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Golden Energy and Resources H1 net profit up 32.4% to US$16.5m
INTERNATIONAL coal mining and trading company Golden Energy and Resources (Gear) reported net profit of US$16.5 million for the first half of the year ended June, up 32.4 per cent from net profit of US$12.5 million in the year-ago period.
Gear’s earnings per share for the period was lifted to 0.7 US cent from 0.53 US cent last year.
The group booked “record first-half revenue” of US$593.5 million, some 18.6 per cent higher than US$500.4 million in the corresponding period last year as the company’s production volume surged 31.7 per cent to 16.5 million tonnes from 12.6 million tonnes in H12019.
Gear’s coal mining division saw its revenue increase 26.8 per cent to US$574.2 million on the back of higher sales volume of thermal coal, as well as revenue contributions from metallurgical coal, following its acquisition of a controlling stake in Stanmore Coal that was completed on April 2.
Gear had disclosed that following its takeover bid, its subsidiary Golden Investments (Australia) now holds a 75.33 per cent stake in Stanmore Coal.
Although the average selling price of thermal coal fell 6.8 per cent to US$33.38 per tonne for the first half of the year, Gear’s coal mining segment was able to offset this with a 32 per cent increase in sales volume to 16.7 million tonnes.
Gear also said that it had kept a tight control on cash costs for its coal mining division, lowering costs from US$22.53 per tonne compared to US$23.56 per tonne in H12019.
The company’s coal trading division, however, reported a 62.5 per cent decrease in revenue to US$17.1 million due to lower sales volume and average selling prices.
Revenue from non-coal businesses increased by US$300,000 to US$2.2 million as the group recorded dividend income from its shares in Stanmore Coal before it became a subsidiary of the company.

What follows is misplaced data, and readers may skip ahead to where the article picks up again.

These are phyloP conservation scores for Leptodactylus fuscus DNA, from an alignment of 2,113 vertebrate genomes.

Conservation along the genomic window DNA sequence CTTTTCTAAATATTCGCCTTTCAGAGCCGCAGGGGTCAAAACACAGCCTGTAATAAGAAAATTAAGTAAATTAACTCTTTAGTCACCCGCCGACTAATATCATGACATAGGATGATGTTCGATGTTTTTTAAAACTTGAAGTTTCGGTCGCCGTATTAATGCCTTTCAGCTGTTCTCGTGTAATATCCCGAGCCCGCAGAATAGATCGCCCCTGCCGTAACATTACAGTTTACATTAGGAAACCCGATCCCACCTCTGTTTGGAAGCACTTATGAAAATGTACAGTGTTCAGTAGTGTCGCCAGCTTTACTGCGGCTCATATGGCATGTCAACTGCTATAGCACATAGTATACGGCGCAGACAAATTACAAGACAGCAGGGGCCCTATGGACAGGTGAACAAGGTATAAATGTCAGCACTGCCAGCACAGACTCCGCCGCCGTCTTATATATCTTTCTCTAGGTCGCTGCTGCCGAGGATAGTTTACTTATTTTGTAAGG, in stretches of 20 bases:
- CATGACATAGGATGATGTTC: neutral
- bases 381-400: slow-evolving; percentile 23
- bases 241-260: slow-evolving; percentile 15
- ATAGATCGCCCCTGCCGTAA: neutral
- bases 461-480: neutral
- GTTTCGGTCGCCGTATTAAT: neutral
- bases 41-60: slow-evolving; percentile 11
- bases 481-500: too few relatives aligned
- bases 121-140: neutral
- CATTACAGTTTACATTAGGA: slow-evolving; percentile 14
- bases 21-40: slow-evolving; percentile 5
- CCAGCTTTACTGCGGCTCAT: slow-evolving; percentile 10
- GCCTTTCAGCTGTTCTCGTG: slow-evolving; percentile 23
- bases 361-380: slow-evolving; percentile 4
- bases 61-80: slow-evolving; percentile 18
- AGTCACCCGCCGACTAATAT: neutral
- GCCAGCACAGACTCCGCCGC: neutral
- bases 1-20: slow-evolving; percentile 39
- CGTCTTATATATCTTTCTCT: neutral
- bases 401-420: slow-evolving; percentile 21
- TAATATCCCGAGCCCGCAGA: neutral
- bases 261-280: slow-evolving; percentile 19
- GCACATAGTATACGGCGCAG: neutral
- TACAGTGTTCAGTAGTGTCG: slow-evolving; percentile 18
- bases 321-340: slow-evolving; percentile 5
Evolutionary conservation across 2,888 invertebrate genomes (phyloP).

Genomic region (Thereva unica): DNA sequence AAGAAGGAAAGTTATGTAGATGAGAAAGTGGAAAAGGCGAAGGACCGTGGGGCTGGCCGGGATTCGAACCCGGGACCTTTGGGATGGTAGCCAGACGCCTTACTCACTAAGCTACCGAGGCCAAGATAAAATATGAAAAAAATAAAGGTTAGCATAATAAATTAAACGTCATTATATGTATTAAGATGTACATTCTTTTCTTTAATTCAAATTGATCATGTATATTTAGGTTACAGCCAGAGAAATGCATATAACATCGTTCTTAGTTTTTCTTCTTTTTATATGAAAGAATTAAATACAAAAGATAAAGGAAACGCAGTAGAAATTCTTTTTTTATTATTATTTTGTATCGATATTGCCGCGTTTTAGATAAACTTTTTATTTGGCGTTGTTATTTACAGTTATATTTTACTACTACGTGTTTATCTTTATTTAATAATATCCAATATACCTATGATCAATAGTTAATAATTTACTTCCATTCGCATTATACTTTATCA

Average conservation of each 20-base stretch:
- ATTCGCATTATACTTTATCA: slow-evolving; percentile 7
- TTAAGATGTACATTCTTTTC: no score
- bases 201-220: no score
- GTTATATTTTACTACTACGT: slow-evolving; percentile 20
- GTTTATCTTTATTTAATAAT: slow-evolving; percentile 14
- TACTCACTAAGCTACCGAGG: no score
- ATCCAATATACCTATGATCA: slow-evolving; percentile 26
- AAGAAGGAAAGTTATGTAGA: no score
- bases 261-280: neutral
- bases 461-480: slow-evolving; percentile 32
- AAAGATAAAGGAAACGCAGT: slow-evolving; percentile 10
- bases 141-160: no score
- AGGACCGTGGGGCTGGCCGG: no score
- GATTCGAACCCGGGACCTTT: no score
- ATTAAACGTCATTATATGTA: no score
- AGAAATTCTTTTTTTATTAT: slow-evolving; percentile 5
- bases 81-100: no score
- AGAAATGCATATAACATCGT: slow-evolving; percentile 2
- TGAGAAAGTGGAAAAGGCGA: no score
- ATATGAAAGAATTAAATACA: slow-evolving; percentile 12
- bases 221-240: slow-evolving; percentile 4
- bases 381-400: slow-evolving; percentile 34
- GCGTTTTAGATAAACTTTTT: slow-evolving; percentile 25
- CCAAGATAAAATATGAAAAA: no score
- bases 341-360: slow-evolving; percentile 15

Gear has also further diversified into the gold industry with the acquisition of the Ravenswood Gold mine in Queensland, Australia. The company said Ravenswood’s gold processing facility has a capacity of up to five million tonnes per annum, and is able to support “large scale, low cost and long term production”.
The company’s cash and cash equivalents stood at US$220 million as at end-June.
Gear will not be paying a dividend for the period under review, compared to an interim dividend of 0.29 Singapore cents declared in the year-ago period.
Looking ahead, the company says that it remains cautiously optimistic on the near to medium-term outlook recovery for thermal and metallurgical coal demand and prices.
Gear's group chief executive Fuganto Widjaja said that while the coal mining industry is inadvertently set to face challenges due to global efforts towards renewable energy, developing countries in the South Asia region continue to depend heavily on coal for their energy needs.
Commenting on the group’s recent acquisitions, Mr Widjaja added: “Following the transformation towards a more diversified portfolio in terms of geographical locations of our assets and types of products, we now turn our focus towards optimising our mining operations, including proactive management to minimise operating costs.”
The counter ended the day unchanged at 16.4 Singapore cents.